hort.net Seasonal photo, (c) 2006 Christopher P. Lindsey, All Rights Reserved: do not copy
articles | gallery of plants | blog | tech blog | plant profiles | patents | mailing lists | top stories | links | shorturl service | tom clothier's archive0
Gallery of Plants
Tech Blog
Plant Profiles
Mailing Lists
    Search ALL lists
    Search help
    Subscription info
Top Stories
sHORTurl service
Tom Clothier's Archive
 Top Stories
New Trillium species discovered

Disease could hit Britain's trees hard

Ten of the best snowdrop cultivars

Plant protein database helps identify plant gene functions

Dendroclimatologists record history through trees

Potato beetle could be thwarted through gene manipulation

Hawaii expands coffee farm quarantine

Study explains flower petal loss

RSS story archive

Re: Three layers in Hostas?

Hi Ran,

We are discussing the meristem only, according to Vaughn, Marcotrigiano,
Dermen and Stewart, etc.etc. . The three layers correspond to the three
layers of cells observed looking at a cross section of a meristem. These
layers are one cell thick at the apex of the meristem  ( but may become
thicker in a later stage of growth) and have been called by Dermen and
Stewart whose work this is...LI, LII and L III.

LI in monocots  develops into the upper epidermal layer and the  border
tissue in a periclinal chimera. The L II develops into the central part ( the
medio part) of a mediovariegated leaf, for example,   part of the  scape
tissue, and  the ovule tissue in the seed pod. The mesophyll or palisade
cells between cutin  and the upper and lower epidermis cells, as seen in a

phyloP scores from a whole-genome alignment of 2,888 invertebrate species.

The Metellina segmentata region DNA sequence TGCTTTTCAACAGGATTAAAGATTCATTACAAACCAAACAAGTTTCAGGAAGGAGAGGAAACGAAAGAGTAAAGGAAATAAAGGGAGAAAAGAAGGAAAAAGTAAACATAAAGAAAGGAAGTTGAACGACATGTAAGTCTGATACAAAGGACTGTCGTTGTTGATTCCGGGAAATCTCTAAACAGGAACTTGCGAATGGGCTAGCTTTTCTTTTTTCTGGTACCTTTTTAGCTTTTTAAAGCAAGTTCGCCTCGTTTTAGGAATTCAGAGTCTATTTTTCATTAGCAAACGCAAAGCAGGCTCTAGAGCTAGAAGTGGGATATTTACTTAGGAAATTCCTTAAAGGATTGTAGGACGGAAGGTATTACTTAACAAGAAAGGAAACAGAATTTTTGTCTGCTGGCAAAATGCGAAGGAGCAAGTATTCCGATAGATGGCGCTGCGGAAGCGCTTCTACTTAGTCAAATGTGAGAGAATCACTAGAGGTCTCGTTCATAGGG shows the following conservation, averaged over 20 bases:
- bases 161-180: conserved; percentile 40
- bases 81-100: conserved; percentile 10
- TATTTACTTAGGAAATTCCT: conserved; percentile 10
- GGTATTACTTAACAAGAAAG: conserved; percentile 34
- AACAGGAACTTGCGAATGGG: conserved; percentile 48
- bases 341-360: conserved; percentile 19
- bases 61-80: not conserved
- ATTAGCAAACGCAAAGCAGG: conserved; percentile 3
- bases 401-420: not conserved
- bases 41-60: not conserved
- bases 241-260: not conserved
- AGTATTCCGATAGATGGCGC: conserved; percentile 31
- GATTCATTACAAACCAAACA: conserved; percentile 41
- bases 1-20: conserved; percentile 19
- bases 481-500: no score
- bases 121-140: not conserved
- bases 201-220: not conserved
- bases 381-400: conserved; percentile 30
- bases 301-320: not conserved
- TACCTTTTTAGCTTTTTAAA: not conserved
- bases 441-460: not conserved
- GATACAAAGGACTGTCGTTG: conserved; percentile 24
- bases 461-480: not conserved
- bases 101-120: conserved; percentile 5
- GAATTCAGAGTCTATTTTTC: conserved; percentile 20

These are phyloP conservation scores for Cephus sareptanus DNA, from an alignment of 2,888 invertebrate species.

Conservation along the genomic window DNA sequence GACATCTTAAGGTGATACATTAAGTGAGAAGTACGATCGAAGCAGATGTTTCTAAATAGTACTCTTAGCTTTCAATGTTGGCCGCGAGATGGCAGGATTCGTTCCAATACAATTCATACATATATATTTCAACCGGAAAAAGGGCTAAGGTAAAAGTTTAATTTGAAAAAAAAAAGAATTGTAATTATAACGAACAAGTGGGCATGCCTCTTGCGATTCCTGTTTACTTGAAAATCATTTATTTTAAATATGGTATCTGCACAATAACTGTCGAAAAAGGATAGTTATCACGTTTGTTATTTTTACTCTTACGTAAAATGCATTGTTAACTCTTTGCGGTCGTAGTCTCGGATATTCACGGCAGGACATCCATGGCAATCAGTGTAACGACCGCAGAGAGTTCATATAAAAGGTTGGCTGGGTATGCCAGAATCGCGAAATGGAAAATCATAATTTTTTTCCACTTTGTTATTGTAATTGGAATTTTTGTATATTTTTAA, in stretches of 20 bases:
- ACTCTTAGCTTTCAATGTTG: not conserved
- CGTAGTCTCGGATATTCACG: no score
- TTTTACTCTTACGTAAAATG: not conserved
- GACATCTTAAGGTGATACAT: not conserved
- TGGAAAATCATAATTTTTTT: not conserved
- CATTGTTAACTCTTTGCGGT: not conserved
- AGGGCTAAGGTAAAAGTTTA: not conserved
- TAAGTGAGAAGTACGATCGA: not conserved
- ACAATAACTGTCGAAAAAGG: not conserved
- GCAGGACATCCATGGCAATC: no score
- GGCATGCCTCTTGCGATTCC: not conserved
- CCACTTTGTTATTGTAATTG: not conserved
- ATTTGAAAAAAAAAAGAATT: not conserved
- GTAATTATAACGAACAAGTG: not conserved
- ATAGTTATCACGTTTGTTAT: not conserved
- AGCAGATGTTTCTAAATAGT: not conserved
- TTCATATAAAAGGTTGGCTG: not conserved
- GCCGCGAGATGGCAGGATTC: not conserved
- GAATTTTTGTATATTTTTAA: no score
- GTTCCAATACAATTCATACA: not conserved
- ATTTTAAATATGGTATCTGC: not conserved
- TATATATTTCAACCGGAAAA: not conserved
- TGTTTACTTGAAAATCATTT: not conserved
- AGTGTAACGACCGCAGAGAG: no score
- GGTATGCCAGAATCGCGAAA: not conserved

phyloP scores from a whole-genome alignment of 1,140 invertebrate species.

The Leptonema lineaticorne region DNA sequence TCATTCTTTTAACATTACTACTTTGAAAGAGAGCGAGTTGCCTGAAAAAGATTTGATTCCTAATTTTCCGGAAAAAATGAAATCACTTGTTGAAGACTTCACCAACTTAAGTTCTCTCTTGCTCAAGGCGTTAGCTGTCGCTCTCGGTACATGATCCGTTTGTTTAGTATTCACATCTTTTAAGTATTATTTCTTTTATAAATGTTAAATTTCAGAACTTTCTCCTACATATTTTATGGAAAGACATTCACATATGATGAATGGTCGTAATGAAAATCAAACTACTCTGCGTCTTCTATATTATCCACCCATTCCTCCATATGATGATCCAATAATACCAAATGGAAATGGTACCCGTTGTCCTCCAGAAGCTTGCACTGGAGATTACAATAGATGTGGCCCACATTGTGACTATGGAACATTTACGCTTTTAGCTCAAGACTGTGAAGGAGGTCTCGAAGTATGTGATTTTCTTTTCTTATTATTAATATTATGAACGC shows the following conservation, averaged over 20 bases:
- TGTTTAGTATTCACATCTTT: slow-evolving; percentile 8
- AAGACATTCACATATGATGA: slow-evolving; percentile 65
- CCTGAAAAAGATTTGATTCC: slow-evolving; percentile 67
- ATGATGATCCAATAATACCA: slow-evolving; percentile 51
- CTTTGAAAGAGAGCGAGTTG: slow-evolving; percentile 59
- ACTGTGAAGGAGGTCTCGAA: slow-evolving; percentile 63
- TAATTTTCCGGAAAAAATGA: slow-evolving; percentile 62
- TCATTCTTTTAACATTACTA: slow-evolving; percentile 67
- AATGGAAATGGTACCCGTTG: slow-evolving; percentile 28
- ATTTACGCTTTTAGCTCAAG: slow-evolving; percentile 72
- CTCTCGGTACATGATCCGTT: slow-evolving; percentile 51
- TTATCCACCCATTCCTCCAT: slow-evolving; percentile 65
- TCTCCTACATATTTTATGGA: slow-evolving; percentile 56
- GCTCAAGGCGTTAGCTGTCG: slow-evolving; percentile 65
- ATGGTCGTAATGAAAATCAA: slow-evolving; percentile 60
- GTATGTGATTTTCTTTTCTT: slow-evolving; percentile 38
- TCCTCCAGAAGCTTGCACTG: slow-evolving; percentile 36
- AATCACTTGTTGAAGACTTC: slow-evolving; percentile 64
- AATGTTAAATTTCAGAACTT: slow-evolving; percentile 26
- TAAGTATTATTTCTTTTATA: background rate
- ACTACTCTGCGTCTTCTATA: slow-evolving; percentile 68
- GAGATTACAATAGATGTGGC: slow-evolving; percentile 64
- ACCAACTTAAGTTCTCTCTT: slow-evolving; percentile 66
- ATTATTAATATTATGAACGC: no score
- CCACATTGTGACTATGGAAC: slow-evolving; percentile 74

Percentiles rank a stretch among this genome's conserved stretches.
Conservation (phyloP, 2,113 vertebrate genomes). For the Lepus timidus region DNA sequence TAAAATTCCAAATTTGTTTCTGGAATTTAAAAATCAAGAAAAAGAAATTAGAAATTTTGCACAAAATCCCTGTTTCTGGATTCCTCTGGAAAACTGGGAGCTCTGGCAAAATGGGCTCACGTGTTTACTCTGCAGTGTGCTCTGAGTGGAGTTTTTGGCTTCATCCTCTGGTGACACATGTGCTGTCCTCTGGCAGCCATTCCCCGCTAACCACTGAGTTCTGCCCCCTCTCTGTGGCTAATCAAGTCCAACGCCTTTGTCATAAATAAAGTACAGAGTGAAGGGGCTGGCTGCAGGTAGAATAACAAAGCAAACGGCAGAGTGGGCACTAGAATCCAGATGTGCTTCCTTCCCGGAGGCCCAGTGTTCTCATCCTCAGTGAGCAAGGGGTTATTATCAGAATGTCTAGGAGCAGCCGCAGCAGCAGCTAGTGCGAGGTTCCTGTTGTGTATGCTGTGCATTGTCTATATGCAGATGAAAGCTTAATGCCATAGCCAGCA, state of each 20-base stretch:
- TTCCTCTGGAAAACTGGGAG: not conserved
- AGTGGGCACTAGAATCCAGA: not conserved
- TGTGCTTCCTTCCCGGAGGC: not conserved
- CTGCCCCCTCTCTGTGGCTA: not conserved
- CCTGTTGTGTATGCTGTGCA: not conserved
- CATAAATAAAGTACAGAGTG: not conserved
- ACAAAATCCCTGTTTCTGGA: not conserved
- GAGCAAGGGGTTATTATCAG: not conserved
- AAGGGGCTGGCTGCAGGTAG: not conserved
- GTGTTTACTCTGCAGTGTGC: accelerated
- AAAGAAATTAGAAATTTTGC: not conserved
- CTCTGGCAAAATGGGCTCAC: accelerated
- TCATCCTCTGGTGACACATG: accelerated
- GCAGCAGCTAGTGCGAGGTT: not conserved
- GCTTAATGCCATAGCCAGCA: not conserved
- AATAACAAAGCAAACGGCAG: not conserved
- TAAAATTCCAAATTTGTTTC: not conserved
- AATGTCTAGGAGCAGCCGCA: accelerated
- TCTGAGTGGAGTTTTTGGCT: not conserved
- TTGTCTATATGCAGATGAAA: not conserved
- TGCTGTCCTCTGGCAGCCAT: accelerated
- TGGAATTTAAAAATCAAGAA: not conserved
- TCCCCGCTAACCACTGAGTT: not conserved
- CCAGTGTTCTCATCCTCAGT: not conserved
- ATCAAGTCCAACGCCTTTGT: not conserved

cross section of a leaf,  could be of either LI or LII derivation ( depending
upon where you are looking). ..L III does not exist in the leaf according to
Vaughn, only on other parts of the plant such as roots, rhizome tissue, etc.
The hangup, I believe,  is that Joe has said he thinks that central layer
means "core"? layer of the plant. I think that what Vaughn meant when he said
central layer ( or central tissue) is the one between LI and LIII in the
meristem. I don't know what the "core" means unless it means L III tissue of
the plant. But this is Joe's term. Let's ask him.  Who knows???..I have been
wrong before. What do you say Joe? Did I interprete this wrong?


Ransom Lydell wrote:

> ----- Original Message -----
> From: <halinar@open.org>
> To: <hosta-open@mallorn.com>
> Sent: Monday, April 16, 2001 1:06 AM
> Subject: Re: Three layers in Hostas?
> OK Guys
> Help me out here
> We have an upper epidermal and lower epidermal surface, and the cell
> structures in between that transmit water and nutrients Etc.  Hope I have
> that right.  Are you discussing that structure system
> Thanks
> Ran
> *****************
> > Actually, Vaughn's statement is vague.  If he is saying that the L2
> > layer in hostas is the "central" layer, that would imply to me that it
> > is the core, or what would be the L3 of a three layered plant.  Sounds
> > like he is saying it is two layered.
> >
> > Actually, Ben with all the equipment available to him could easily
> > make some paraffin embedded sections of hosta apex tips and easily
> > tell us the answer.  Ben, is this possible for you do?
> >
> > Joe Halinar
> >
> > ---------------------------------------------------------------------
> > To sign-off this list, send email to majordomo@mallorn.com with the
> >
> ---------------------------------------------------------------------
> To sign-off this list, send email to majordomo@mallorn.com with the

To sign-off this list, send email to majordomo@mallorn.com with the

 © 1995-2017 Mallorn Computing, Inc.All Rights Reserved.
Our Privacy Statement
Other Mailing lists | Author Index | Date Index | Subject Index | Thread Index